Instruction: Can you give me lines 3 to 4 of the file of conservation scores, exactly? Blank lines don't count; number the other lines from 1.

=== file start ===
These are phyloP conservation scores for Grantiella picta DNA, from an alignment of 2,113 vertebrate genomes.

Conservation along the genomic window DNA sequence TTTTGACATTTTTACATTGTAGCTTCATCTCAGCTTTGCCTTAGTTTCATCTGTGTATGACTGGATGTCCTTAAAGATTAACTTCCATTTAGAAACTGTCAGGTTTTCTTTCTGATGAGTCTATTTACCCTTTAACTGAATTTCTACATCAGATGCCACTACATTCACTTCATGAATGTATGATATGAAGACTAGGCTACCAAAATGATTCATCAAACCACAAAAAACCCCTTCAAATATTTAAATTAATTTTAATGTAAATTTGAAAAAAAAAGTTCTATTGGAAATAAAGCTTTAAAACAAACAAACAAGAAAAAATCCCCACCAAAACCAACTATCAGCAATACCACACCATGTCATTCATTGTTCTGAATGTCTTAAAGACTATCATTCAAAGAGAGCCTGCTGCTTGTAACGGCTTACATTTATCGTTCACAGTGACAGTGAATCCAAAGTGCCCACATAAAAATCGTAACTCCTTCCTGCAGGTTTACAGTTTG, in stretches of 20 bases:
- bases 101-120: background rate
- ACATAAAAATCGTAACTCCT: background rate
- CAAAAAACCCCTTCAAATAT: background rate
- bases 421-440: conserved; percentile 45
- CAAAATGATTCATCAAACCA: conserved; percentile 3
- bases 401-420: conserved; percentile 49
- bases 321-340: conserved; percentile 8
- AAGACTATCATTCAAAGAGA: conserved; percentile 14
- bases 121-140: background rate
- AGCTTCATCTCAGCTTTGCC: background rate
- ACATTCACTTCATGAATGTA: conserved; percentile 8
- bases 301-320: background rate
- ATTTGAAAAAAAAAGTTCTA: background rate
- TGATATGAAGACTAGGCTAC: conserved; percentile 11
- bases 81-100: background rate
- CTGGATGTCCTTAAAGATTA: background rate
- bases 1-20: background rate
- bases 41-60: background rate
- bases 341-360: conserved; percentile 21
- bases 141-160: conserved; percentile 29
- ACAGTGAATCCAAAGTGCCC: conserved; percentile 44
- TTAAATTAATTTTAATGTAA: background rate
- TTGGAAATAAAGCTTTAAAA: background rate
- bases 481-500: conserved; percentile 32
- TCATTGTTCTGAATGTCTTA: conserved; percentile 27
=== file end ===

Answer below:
- bases 101-120: background rate
- ACATAAAAATCGTAACTCCT: background rate